GCC Markets turn Bearish after a Two-Year uptrend – stung by Global Economy and Inflation


Kuwait’s All Share Index fell by 6.4% in the month of May as negativity in global markets caught up to the GCC region. The risk off sentiment among investors due to global economic growth concerns amid inflation and monetary policy tightening impacted Kuwait equities. Oil prices were up by 12.3% for the month in anticipation of a tight market with the peak oil-demand season in the U.S. approaching. Among sectors, Boursa Kuwait’s Telecom and Consumer Staples declined the most for the month at 8.4% and 8.2% respectively. Almost all the sectors ended negative this month except for Basic Materials sector, which remained positive with an increase of 4.0%. Among Premier Market stocks, National Investment Company and Alimtiaz Investment Group fell most for the month, declining 15.1% and 14.8% respectively. Agility’s net profit in Q1 2022 increased slightly by 1% to KD 12.8 million from KD 12.6 million in Q1 2021.

The Central Bank of Kuwait increased its discount rate by 25 basis points during the month to 2% to curb soaring inflation. The move came on the back of U.S Fed’s 50 bps rate increase – its steepest hike in 22 years. Kuwait’s Consumers Price Index (CPI) climbed by 4.36% y/y in March, with food and beverage prices rising the most at the rate of 7.18% y/y. Rating agency Moody’s has affirmed Kuwait’s credit rating at A1 with a stable outlook, opining that the country’s balance sheet and fiscal buffers would remain strong in the foreseeable future.

Regionally, S&P GCC composite index fell by 7.0% for the month. All GCC markets ended negative for the month. Dubai and Kuwait equity indices declined the most among GCC markets, falling 10.0% and 6.4% respectively over the month. Saudi Arabia declined by 5.9%. Among GCC sectors, while non-cyclical stocks gained the most for the month at 12.8%, telecom lost the most at 11.0%. Banking sector was down by 7.5% in May. Among GCC blue chip companies, the best performer was International Holding Company, which gained 28.3% during the month and 84.2% for the year due to strong earnings momentum and the company’s decision to invest USD 2 billion in three Adani Group companies from India in return for preferential shares in the companies.

The central banks of the UAE, Saudi Arabia, Bahrain and Qatar increased their benchmark interest rates by 50 bps following the U.S. Federal Reserve’s move to raise its Fed Funds rate by the same amount. Saudi Arabia’s real GDP increased 9.6% y/y in Q1 2022, fueled by oil activities, which grew by 20.4% in Q1 2022. Saudi’s non-oil exports grew nearly 29% y/y in the first quarter of 2022, reaching about USD 21 billion. Abu Dhabi-based petrochemicals company Borouge had set its IPO price at AED 2.45 (USD 0.67) per share, implying an equity value of USD 20 bn and would offer 10% of its shares through the IPO. Saudi Aramco reported an 82% y/y increase in its net profit for Q1 2022, marking the company’s highest quarterly earnings since it went public in 2019. Aramco’s shares gained 2.7% in May while most GCC blue chip have corrected sharply during the same period. The stock is up 28.7% for the year. During the month, Aramco had overtaken Apple Inc. to become the world’s most valuable company by market capitalization.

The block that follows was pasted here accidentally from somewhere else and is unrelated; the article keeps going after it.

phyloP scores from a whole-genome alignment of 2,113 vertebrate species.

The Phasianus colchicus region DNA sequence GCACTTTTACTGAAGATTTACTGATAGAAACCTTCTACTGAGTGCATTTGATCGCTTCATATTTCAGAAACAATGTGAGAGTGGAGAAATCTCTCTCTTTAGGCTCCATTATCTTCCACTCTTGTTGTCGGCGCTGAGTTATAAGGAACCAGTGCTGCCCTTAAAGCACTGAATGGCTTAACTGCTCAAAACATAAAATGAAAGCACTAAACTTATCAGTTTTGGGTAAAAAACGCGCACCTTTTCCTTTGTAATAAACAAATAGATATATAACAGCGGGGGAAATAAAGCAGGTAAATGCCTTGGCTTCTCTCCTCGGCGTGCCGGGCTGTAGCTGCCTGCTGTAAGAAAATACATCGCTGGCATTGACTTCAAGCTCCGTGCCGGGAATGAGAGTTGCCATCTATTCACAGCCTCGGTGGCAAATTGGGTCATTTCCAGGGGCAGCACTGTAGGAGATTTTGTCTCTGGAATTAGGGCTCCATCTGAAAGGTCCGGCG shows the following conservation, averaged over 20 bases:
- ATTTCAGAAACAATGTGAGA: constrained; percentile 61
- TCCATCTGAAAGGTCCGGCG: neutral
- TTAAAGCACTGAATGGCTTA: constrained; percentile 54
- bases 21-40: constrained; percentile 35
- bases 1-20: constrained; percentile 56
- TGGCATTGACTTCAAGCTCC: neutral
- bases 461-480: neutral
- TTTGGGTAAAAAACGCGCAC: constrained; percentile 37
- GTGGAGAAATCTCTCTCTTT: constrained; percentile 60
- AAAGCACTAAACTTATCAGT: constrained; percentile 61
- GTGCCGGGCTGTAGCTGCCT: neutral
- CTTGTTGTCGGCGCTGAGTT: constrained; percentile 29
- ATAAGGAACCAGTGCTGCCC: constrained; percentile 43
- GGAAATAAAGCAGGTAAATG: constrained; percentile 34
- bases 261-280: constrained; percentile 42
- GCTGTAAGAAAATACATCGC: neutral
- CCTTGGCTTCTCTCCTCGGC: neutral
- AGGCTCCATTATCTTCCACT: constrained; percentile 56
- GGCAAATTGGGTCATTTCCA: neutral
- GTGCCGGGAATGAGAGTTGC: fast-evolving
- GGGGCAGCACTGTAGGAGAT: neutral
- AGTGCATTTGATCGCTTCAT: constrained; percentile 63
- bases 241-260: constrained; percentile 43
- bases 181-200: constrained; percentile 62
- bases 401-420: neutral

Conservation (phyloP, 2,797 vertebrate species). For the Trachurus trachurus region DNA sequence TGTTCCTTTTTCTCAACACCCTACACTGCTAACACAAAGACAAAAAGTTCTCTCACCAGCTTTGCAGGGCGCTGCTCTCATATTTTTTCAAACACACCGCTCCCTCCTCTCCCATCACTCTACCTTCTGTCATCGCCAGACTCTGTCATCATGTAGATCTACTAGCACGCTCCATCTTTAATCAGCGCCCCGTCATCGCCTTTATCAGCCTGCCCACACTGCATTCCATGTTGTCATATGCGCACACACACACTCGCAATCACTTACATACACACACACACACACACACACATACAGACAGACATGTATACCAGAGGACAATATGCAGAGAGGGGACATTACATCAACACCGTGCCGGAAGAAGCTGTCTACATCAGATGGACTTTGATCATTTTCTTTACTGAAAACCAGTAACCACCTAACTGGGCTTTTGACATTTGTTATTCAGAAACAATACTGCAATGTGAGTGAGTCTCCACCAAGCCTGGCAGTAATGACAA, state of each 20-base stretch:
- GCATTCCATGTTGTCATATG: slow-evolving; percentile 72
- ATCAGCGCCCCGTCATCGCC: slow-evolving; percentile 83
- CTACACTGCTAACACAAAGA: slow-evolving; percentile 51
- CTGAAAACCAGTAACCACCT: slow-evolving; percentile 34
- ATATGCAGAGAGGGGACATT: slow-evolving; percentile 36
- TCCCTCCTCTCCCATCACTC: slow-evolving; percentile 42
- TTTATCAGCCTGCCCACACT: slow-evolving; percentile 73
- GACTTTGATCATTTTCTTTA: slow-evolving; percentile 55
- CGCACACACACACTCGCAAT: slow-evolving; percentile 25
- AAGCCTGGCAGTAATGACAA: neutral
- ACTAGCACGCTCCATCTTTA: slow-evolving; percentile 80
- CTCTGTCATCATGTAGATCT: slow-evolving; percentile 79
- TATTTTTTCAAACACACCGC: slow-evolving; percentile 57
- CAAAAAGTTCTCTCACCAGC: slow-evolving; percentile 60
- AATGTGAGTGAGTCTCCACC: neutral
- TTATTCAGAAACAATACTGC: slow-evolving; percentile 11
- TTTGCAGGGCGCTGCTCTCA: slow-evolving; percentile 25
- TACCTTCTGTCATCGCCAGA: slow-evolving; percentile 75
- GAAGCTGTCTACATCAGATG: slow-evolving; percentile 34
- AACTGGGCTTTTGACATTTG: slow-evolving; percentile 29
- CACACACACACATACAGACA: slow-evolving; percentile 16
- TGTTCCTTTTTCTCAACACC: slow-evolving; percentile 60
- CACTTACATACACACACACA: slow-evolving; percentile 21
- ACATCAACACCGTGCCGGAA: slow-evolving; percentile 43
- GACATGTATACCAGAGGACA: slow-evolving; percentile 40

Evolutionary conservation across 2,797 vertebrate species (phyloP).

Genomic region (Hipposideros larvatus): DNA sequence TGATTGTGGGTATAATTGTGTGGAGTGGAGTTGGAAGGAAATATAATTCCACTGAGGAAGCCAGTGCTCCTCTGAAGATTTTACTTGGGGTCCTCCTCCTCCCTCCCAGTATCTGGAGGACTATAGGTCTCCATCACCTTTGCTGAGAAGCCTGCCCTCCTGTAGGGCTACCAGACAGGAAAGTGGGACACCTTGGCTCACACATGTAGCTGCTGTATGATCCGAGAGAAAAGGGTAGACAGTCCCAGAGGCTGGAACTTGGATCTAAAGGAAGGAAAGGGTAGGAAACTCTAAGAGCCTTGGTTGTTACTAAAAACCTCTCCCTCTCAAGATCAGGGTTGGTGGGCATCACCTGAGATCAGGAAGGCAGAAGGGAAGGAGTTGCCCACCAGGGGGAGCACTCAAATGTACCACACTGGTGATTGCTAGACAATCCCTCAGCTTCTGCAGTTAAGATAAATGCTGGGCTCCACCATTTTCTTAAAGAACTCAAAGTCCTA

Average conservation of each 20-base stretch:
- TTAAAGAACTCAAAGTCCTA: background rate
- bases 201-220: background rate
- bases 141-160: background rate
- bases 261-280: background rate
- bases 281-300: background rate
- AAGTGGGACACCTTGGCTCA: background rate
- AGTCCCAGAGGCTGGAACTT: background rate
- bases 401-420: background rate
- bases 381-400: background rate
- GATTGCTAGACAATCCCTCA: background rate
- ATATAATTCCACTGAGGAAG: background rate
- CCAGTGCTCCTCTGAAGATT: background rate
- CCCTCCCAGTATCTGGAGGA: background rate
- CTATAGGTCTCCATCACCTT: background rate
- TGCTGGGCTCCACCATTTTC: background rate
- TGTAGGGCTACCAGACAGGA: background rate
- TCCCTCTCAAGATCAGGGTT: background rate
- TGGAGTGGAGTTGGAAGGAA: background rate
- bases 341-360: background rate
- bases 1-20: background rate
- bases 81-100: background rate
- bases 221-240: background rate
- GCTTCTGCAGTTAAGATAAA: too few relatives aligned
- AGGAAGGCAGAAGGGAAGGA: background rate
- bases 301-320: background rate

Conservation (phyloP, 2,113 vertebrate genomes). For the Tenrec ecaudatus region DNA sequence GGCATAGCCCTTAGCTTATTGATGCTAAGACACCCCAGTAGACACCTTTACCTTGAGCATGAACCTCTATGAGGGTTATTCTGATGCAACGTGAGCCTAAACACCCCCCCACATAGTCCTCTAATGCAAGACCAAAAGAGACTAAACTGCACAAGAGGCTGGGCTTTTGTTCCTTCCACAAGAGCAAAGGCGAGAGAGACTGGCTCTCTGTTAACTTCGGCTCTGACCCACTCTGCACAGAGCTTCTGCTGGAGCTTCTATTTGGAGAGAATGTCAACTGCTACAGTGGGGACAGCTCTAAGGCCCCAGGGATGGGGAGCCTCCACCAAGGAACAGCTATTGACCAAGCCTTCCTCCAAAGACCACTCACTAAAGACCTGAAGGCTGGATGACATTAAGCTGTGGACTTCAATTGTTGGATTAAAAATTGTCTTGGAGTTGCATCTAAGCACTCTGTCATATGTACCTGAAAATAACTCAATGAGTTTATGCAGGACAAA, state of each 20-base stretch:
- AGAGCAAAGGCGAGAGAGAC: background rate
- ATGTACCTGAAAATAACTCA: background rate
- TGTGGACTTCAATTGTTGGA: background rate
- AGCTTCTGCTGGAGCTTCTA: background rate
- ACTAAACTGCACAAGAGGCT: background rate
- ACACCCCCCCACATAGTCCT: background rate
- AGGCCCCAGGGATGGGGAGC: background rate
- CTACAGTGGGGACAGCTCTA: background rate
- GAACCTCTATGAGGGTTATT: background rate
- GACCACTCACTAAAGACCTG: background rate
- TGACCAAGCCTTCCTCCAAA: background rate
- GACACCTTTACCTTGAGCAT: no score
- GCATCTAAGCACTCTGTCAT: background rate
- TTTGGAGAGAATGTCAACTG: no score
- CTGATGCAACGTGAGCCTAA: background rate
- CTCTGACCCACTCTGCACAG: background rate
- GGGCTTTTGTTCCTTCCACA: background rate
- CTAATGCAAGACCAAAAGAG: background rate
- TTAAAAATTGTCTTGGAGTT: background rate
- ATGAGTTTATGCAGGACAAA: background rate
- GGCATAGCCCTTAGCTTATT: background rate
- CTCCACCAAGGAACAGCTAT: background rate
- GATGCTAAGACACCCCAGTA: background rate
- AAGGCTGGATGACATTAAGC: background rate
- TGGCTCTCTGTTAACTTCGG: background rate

Developed markets’ performance was mixed during the month with MSCI World losing 0.2% and S&P 500 remaining flat. While the markets trended negative for most of the month on concerns of economic growth amid inflation and quantitative tightening, they recovered lost ground towards the month end on signs that inflation could be peaking. Japan’s TOPIX was up 0.7% while UK’s FTSE gained 0.8%. Major global markets remained cautious of the impact of rising interest rates, China’s lockdown, persisting geopolitical tensions, and their impact on broader economic growth. U.S’ headline CPI increased by 8.3% y/y April 2022. Inflation in the United Kingdom surged by 9% y/y, the highest rate in four decades, due to rising food and energy prices. U.K. GDP fell 0.1% in March and economists expect further contractions in the coming months. China’s equity market was positive for the month supported by the central bank’s move to lower five-year loan prime rate (LPR) by 15 bps to 4.45%, the biggest reduction since China revamped the interest rate mechanism in 2019.

Oil prices were up by 12.3% for May 2022, clocking a year-to-date increase of 57.9%, supported by concerns over tightening of supply, outweighing investor concerns about a global economic slowdown or even recession. OPEC+ would reportedly increase supply by 432,000 barrels per day in June, in keeping with the existing plan to unravel restraints. Hungary continues to be a barrier for the EU’s oil embargo against Russia, as EU sanctions require unanimous approval of all EU members. Hungary is requesting approximately 750 million euros (USD 800 million) in order to improve its refineries and build a pipeline from Croatia. Bank of America has commented that oil prices could push past USD 150 per barrel in case of sharp contraction in Russian oil exports.

Know more about the performance of GCC and Global markets in May in our recent Global & GCC Capital Markets Review. Read more

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